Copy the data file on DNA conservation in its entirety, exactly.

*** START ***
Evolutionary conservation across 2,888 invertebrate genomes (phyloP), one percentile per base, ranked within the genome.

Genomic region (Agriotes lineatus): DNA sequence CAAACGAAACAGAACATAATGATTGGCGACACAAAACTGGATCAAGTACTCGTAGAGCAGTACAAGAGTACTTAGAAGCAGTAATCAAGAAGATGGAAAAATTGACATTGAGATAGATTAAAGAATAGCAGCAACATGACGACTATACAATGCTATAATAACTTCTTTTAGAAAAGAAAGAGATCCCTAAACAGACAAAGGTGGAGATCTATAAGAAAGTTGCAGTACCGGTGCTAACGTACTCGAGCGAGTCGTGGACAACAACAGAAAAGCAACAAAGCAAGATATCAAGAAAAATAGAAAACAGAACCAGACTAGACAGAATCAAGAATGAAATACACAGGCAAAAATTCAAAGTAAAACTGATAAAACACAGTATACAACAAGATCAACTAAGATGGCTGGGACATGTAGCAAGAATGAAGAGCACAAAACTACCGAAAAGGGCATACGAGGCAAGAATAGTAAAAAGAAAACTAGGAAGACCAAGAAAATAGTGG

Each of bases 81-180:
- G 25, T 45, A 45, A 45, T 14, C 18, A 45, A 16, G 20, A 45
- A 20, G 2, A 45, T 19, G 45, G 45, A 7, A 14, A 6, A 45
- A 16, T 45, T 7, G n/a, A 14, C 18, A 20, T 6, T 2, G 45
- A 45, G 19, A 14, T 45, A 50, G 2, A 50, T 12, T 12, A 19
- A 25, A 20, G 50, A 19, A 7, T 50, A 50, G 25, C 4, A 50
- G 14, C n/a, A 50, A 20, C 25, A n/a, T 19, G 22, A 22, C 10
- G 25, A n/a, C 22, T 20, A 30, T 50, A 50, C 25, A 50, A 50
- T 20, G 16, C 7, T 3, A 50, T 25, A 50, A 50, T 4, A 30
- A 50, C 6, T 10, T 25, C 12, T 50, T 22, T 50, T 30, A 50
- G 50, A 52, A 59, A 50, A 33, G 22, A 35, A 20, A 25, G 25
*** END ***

Evolutionary conservation across 2,888 invertebrate genomes (phyloP), one percentile per base, ranked within the genome.

Genomic region (Agriotes lineatus): DNA sequence CAAACGAAACAGAACATAATGATTGGCGACACAAAACTGGATCAAGTACTCGTAGAGCAGTACAAGAGTACTTAGAAGCAGTAATCAAGAAGATGGAAAAATTGACATTGAGATAGATTAAAGAATAGCAGCAACATGACGACTATACAATGCTATAATAACTTCTTTTAGAAAAGAAAGAGATCCCTAAACAGACAAAGGTGGAGATCTATAAGAAAGTTGCAGTACCGGTGCTAACGTACTCGAGCGAGTCGTGGACAACAACAGAAAAGCAACAAAGCAAGATATCAAGAAAAATAGAAAACAGAACCAGACTAGACAGAATCAAGAATGAAATACACAGGCAAAAATTCAAAGTAAAACTGATAAAACACAGTATACAACAAGATCAACTAAGATGGCTGGGACATGTAGCAAGAATGAAGAGCACAAAACTACCGAAAAGGGCATACGAGGCAAGAATAGTAAAAAGAAAACTAGGAAGACCAAGAAAATAGTGG

Each of bases 81-180:
- G 25, T 45, A 45, A 45, T 14, C 18, A 45, A 16, G 20, A 45
- A 20, G 2, A 45, T 19, G 45, G 45, A 7, A 14, A 6, A 45
- A 16, T 45, T 7, G n/a, A 14, C 18, A 20, T 6, T 2, G 45
- A 45, G 19, A 14, T 45, A 50, G 2, A 50, T 12, T 12, A 19
- A 25, A 20, G 50, A 19, A 7, T 50, A 50, G 25, C 4, A 50
- G 14, C n/a, A 50, A 20, C 25, A n/a, T 19, G 22, A 22, C 10
- G 25, A n/a, C 22, T 20, A 30, T 50, A 50, C 25, A 50, A 50
- T 20, G 16, C 7, T 3, A 50, T 25, A 50, A 50, T 4, A 30
- A 50, C 6, T 10, T 25, C 12, T 50, T 22, T 50, T 30, A 50
- G 50, A 52, A 59, A 50, A 33, G 22, A 35, A 20, A 25, G 25